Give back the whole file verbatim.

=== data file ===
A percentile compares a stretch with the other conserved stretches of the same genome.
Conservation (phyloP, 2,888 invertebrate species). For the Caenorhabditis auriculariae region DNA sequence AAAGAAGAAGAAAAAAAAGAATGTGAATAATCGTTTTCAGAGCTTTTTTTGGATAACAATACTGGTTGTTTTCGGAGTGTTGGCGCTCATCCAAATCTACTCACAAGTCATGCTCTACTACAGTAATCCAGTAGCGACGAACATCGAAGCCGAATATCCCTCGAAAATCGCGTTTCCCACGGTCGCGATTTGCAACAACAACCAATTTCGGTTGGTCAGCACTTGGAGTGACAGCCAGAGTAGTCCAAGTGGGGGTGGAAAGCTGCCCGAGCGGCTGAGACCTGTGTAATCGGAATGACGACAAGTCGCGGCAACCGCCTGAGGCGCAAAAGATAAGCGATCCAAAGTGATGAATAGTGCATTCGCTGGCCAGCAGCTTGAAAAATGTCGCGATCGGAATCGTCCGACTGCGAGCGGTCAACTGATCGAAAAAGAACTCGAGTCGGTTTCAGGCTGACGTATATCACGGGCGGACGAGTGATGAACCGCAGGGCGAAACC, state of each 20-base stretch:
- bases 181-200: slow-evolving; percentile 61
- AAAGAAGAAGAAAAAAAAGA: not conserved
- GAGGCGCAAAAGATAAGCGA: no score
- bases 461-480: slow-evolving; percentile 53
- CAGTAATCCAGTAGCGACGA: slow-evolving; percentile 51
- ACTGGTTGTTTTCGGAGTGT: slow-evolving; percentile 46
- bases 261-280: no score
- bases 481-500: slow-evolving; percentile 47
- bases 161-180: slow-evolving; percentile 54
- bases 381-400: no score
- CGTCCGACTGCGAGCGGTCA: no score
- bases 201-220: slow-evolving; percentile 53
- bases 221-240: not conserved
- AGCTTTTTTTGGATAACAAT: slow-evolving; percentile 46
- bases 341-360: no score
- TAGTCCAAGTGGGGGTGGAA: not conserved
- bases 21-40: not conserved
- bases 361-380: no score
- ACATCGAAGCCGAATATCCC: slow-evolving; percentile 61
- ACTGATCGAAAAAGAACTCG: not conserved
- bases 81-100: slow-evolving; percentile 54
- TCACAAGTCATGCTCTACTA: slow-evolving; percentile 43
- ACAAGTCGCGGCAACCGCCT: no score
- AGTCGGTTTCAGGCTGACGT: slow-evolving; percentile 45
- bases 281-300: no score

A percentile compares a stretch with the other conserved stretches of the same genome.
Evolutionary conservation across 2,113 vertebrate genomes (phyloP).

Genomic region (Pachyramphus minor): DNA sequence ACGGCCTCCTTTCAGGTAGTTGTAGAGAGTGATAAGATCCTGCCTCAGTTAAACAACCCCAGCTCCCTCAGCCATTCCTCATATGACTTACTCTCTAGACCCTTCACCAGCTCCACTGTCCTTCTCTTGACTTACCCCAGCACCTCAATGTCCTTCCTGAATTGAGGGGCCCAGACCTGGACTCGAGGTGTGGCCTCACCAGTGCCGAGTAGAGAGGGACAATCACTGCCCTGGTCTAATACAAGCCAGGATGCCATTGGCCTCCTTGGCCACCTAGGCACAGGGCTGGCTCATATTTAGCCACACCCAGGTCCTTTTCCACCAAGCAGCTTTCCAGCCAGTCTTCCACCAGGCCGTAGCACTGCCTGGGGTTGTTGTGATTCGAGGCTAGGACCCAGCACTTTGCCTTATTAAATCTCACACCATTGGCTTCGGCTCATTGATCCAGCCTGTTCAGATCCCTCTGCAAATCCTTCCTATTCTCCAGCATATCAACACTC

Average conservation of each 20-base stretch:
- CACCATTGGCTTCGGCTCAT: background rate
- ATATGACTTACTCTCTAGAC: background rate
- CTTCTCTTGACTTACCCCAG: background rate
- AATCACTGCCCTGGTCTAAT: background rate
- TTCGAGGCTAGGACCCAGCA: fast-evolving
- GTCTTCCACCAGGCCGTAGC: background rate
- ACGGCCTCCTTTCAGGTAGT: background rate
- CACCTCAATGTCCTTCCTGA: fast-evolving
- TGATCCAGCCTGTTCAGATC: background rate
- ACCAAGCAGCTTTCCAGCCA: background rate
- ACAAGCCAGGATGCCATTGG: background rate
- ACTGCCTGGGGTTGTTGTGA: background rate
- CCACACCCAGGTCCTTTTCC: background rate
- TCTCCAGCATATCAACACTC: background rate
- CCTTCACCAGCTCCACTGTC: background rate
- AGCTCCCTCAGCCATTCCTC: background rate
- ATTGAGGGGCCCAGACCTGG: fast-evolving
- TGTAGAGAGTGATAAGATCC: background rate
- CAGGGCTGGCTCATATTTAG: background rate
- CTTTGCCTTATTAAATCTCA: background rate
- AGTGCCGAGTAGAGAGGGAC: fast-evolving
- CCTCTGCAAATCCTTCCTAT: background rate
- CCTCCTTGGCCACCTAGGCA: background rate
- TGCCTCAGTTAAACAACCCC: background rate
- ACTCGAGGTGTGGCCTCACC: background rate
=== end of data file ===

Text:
A percentile compares a stretch with the other conserved stretches of the same genome.
Conservation (phyloP, 2,888 invertebrate species). For the Caenorhabditis auriculariae region DNA sequence AAAGAAGAAGAAAAAAAAGAATGTGAATAATCGTTTTCAGAGCTTTTTTTGGATAACAATACTGGTTGTTTTCGGAGTGTTGGCGCTCATCCAAATCTACTCACAAGTCATGCTCTACTACAGTAATCCAGTAGCGACGAACATCGAAGCCGAATATCCCTCGAAAATCGCGTTTCCCACGGTCGCGATTTGCAACAACAACCAATTTCGGTTGGTCAGCACTTGGAGTGACAGCCAGAGTAGTCCAAGTGGGGGTGGAAAGCTGCCCGAGCGGCTGAGACCTGTGTAATCGGAATGACGACAAGTCGCGGCAACCGCCTGAGGCGCAAAAGATAAGCGATCCAAAGTGATGAATAGTGCATTCGCTGGCCAGCAGCTTGAAAAATGTCGCGATCGGAATCGTCCGACTGCGAGCGGTCAACTGATCGAAAAAGAACTCGAGTCGGTTTCAGGCTGACGTATATCACGGGCGGACGAGTGATGAACCGCAGGGCGAAACC, state of each 20-base stretch:
- bases 181-200: slow-evolving; percentile 61
- AAAGAAGAAGAAAAAAAAGA: not conserved
- GAGGCGCAAAAGATAAGCGA: no score
- bases 461-480: slow-evolving; percentile 53
- CAGTAATCCAGTAGCGACGA: slow-evolving; percentile 51
- ACTGGTTGTTTTCGGAGTGT: slow-evolving; percentile 46
- bases 261-280: no score
- bases 481-500: slow-evolving; percentile 47
- bases 161-180: slow-evolving; percentile 54
- bases 381-400: no score
- CGTCCGACTGCGAGCGGTCA: no score
- bases 201-220: slow-evolving; percentile 53
- bases 221-240: not conserved
- AGCTTTTTTTGGATAACAAT: slow-evolving; percentile 46
- bases 341-360: no score
- TAGTCCAAGTGGGGGTGGAA: not conserved
- bases 21-40: not conserved
- bases 361-380: no score
- ACATCGAAGCCGAATATCCC: slow-evolving; percentile 61
- ACTGATCGAAAAAGAACTCG: not conserved
- bases 81-100: slow-evolving; percentile 54
- TCACAAGTCATGCTCTACTA: slow-evolving; percentile 43
- ACAAGTCGCGGCAACCGCCT: no score
- AGTCGGTTTCAGGCTGACGT: slow-evolving; percentile 45
- bases 281-300: no score

A percentile compares a stretch with the other conserved stretches of the same genome.
Evolutionary conservation across 2,113 vertebrate genomes (phyloP).

Genomic region (Pachyramphus minor): DNA sequence ACGGCCTCCTTTCAGGTAGTTGTAGAGAGTGATAAGATCCTGCCTCAGTTAAACAACCCCAGCTCCCTCAGCCATTCCTCATATGACTTACTCTCTAGACCCTTCACCAGCTCCACTGTCCTTCTCTTGACTTACCCCAGCACCTCAATGTCCTTCCTGAATTGAGGGGCCCAGACCTGGACTCGAGGTGTGGCCTCACCAGTGCCGAGTAGAGAGGGACAATCACTGCCCTGGTCTAATACAAGCCAGGATGCCATTGGCCTCCTTGGCCACCTAGGCACAGGGCTGGCTCATATTTAGCCACACCCAGGTCCTTTTCCACCAAGCAGCTTTCCAGCCAGTCTTCCACCAGGCCGTAGCACTGCCTGGGGTTGTTGTGATTCGAGGCTAGGACCCAGCACTTTGCCTTATTAAATCTCACACCATTGGCTTCGGCTCATTGATCCAGCCTGTTCAGATCCCTCTGCAAATCCTTCCTATTCTCCAGCATATCAACACTC

Average conservation of each 20-base stretch:
- CACCATTGGCTTCGGCTCAT: background rate
- ATATGACTTACTCTCTAGAC: background rate
- CTTCTCTTGACTTACCCCAG: background rate
- AATCACTGCCCTGGTCTAAT: background rate
- TTCGAGGCTAGGACCCAGCA: fast-evolving
- GTCTTCCACCAGGCCGTAGC: background rate
- ACGGCCTCCTTTCAGGTAGT: background rate
- CACCTCAATGTCCTTCCTGA: fast-evolving
- TGATCCAGCCTGTTCAGATC: background rate
- ACCAAGCAGCTTTCCAGCCA: background rate
- ACAAGCCAGGATGCCATTGG: background rate
- ACTGCCTGGGGTTGTTGTGA: background rate
- CCACACCCAGGTCCTTTTCC: background rate
- TCTCCAGCATATCAACACTC: background rate
- CCTTCACCAGCTCCACTGTC: background rate
- AGCTCCCTCAGCCATTCCTC: background rate
- ATTGAGGGGCCCAGACCTGG: fast-evolving
- TGTAGAGAGTGATAAGATCC: background rate
- CAGGGCTGGCTCATATTTAG: background rate
- CTTTGCCTTATTAAATCTCA: background rate
- AGTGCCGAGTAGAGAGGGAC: fast-evolving
- CCTCTGCAAATCCTTCCTAT: background rate
- CCTCCTTGGCCACCTAGGCA: background rate
- TGCCTCAGTTAAACAACCCC: background rate
- ACTCGAGGTGTGGCCTCACC: background rate